LargeUp Mix Series: “Badmon Rave” Mixed by Noise Cans

October 28, 2016

Words by LargeUp Crew noise-cans-badmon-rave-cover

Over the next few days, people across the U.S.A. and a growing number of other places, will take part in the annual rituals of Halloween. The Caribbean doesn’t trick or treat, though. There’s masquerade.

In Bermuda โ€” situated in the Atlantic but culturally Caribbean in almost every way โ€” you can expect to encounter Gombeys during the holiday season. These dancing masqueraders, not unlike those found at many Caribbean carnivals, carry on folk traditions brought over centuries ago from Africa.

Noise Cans, a Bermuda-born beatmaker and DJ whose identity is hidden behind a Gombey mask, has put together the perfect soundtrack for your Halloween fete or street masquerade. The sixth edition in LargeUp’s monthly Mix Series, Badmon Rave catalogs the fusion of Caribbean and electronic sounds that has been percolating over the last few years. Featured tracks come from Caribbean producers like Jillionaire and The Wizard, as well as beatmakers from farin inspired by dancehall, soca and reggae. Sprinkled through the instrumentals and remixes are menacing vocal tracks from badmon deejays like Agent Sasco (on “Mutant Brain,” which you might have heard in this perfume commercial) and Skinny Fabulous (on Noise Cans’ own “Do It Like a Pro”).

Download Badmon Rave here, and read our interview with Noise Cans below.

LargeUp: Who, or what, is Noise Cans?

Noise Cans: Noise Cans is a Bermudian sound system that merges Caribbean/Tropical vibesย with progressive electronic sounds.

LU: What is the meaning of Badman Rave? Is it a genre? A mindstate? What is the peak “Badman Rave” track?

NC: I take Badman Rave to be a mixture of Caribbean vibes with electronic sounds.ย I donโ€™t know if it was ever really a genre but one of the first producers/DJs that I heard making this sound was The Partysquad. After the release of their EP, Badman Rave, I thought that this sound of electronic music finally had a proper title and I just liked the name and found it fitting for the vibes. If it’s not a genre yet, itย should be a genre. I feel like now more than ever there are a lot of dope DJโ€™s/producers making music in this space.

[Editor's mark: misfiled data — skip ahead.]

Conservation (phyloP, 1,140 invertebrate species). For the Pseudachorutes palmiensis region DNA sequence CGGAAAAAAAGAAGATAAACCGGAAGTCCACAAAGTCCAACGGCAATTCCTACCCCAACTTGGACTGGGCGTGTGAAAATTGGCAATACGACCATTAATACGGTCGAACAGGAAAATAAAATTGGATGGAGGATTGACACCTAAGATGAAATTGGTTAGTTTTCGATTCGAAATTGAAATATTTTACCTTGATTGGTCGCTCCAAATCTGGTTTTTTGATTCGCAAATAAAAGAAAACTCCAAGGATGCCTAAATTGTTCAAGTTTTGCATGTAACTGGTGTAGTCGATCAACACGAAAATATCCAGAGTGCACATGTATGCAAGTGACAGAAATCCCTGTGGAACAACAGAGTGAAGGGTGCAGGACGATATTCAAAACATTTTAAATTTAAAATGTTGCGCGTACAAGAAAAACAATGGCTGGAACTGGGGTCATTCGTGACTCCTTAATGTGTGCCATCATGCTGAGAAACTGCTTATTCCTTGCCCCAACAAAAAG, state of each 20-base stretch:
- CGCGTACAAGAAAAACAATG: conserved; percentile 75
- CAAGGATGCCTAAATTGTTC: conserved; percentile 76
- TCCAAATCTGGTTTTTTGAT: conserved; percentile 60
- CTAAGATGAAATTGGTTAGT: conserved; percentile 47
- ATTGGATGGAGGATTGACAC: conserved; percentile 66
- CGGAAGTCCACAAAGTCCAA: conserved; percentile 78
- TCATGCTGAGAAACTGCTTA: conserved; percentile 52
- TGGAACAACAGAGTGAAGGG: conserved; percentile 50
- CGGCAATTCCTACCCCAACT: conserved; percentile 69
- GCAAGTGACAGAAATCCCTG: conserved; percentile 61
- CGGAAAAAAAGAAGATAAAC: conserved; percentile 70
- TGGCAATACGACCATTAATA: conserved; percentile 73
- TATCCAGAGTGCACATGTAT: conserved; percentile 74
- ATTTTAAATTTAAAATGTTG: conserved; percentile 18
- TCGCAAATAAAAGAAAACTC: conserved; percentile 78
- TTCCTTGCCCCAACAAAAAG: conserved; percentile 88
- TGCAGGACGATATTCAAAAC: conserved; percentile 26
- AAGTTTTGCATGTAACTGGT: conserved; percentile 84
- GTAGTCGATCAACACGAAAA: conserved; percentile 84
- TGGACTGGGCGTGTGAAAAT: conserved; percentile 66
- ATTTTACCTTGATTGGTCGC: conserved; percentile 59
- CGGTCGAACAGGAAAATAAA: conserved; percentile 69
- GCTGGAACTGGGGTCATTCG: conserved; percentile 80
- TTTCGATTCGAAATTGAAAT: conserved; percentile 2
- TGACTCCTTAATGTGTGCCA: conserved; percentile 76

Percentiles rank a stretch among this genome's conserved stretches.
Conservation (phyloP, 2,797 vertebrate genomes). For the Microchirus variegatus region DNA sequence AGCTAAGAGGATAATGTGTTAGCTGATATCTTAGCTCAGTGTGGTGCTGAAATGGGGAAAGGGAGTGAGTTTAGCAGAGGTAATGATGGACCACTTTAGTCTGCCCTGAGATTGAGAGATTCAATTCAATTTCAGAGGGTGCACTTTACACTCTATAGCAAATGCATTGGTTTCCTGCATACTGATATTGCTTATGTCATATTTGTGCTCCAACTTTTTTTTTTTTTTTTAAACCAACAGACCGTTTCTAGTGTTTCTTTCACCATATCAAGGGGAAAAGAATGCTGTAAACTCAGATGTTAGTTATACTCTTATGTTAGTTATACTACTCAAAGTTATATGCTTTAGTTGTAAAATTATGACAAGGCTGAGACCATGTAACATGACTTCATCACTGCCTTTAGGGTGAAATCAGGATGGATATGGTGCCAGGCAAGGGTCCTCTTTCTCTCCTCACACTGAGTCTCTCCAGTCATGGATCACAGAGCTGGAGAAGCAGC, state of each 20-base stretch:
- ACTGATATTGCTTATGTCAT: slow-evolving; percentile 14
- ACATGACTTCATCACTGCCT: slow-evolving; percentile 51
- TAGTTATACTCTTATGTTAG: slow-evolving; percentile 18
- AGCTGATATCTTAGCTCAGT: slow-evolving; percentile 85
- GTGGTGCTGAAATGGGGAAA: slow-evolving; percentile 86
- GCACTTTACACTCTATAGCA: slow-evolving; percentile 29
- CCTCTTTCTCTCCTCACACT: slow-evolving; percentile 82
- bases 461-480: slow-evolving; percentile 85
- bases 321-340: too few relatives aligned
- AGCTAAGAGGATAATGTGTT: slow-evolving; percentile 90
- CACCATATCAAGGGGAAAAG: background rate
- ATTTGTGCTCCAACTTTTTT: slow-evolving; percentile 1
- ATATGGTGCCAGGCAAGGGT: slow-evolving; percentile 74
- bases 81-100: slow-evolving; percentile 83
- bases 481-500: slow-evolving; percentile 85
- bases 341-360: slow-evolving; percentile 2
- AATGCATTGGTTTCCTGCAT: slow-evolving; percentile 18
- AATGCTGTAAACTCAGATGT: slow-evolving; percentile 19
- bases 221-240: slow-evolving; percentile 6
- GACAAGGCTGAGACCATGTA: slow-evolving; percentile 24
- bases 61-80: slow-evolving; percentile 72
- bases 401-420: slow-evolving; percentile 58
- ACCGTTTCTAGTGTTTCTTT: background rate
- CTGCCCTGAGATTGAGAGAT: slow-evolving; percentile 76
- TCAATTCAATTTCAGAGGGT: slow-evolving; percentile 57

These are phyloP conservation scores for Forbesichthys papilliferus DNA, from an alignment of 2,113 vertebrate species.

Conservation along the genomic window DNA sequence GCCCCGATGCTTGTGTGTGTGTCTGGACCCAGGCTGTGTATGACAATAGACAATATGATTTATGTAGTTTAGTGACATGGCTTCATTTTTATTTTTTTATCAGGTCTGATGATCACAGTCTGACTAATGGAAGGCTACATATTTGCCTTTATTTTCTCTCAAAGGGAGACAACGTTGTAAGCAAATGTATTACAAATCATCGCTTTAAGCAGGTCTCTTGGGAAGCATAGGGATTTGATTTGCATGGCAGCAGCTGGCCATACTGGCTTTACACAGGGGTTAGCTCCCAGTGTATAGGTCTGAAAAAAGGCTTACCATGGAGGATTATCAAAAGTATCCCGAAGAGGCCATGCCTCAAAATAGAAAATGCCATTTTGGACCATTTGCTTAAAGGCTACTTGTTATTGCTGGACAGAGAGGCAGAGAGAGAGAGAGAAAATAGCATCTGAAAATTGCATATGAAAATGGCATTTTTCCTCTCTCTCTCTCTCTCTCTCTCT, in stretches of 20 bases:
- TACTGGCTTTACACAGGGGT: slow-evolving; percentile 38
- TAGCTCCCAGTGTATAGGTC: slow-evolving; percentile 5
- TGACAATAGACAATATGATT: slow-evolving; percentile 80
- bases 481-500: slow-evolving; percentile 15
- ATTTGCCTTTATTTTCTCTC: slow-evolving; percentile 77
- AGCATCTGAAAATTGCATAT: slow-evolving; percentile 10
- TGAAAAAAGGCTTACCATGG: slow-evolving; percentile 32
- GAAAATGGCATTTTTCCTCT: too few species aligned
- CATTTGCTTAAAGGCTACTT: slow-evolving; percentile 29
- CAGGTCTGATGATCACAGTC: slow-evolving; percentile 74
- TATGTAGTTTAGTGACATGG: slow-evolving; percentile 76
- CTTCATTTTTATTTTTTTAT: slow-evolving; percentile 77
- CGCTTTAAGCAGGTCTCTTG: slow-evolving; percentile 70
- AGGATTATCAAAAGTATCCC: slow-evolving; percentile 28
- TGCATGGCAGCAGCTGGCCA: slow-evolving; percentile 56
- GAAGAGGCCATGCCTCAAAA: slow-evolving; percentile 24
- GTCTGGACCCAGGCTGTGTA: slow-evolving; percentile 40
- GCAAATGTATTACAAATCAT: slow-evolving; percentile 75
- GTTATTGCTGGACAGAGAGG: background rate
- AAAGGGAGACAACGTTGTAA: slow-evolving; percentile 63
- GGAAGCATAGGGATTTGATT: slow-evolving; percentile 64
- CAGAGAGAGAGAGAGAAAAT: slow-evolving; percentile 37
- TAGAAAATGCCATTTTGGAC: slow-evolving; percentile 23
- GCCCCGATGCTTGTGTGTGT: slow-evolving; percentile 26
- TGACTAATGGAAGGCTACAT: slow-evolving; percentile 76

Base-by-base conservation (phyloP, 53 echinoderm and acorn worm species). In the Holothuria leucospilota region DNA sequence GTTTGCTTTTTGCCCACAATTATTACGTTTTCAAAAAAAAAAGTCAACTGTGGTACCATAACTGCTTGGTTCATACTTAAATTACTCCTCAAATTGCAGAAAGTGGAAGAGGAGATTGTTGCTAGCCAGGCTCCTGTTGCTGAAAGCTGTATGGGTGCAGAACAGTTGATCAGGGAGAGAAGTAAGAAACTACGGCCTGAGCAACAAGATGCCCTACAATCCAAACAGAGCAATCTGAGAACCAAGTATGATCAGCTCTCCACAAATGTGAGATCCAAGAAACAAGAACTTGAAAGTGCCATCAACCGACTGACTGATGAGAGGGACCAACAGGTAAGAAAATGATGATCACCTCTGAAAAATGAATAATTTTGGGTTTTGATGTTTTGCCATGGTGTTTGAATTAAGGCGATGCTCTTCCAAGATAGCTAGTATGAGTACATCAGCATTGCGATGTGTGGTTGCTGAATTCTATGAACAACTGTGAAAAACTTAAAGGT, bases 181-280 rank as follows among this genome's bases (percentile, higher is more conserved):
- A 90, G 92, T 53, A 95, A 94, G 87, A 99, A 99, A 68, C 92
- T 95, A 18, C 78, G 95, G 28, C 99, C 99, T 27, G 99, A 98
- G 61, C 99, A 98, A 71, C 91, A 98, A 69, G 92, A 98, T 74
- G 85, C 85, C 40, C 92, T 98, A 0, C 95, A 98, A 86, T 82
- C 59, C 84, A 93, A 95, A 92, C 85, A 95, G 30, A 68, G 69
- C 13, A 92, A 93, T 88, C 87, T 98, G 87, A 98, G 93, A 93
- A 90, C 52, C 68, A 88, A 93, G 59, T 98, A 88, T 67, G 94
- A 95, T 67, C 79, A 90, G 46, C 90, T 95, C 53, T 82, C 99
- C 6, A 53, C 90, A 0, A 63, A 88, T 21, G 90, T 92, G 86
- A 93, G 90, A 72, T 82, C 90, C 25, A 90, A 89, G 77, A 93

LU: Tell us about the selections on this mixtape. There’s some familiar names, like Major Lazer and Bunji Garlin, but a lot of unfamiliar ones, too.

NC: Every mix I create is a combination of artists that Iโ€™m truly a fan of and songs that Iโ€™m listening to or really loving at the moment. You always have to include the familiar artist for popular demand, but I like to incorporate a lot of others that might be starting to bubble or not as popular as the top guys. At the end of the day, dope music is dope music, regardless of who makes it.

LU: Your identity is hidden behind a gombey mask, a form of masquerade from your home island of Bermuda. What do we need to know about the mask, and gombeys, to understand Noise Cans?

NC: The mask is culture, vibe, energy — it allows me to create and feel as free as I want to be. It originates from the gombey, which is an iconic symbol of my culture. ย The Gombey is Bermudaโ€™s mix of Africanย indigenous peoples, Caribbean and British cultures, blending them into a unique performance art full of colorful masquerades, dancing, and drumming.

LU: You’ve been releasing mixes for about two years now, and put out two tracks this year. When will Noise Cans appear live, in the flesh?

NC: My goal hasย  been to build up a body of work to where people will recognize the vibe and want to see me perform. That being said, we are creating something special on the performance side bringing carnival elements to the stage, so trust me it’s worth the wait. With the current releases and people loving the vibes, we have been getting a bunch of offers. So soon come in 2017.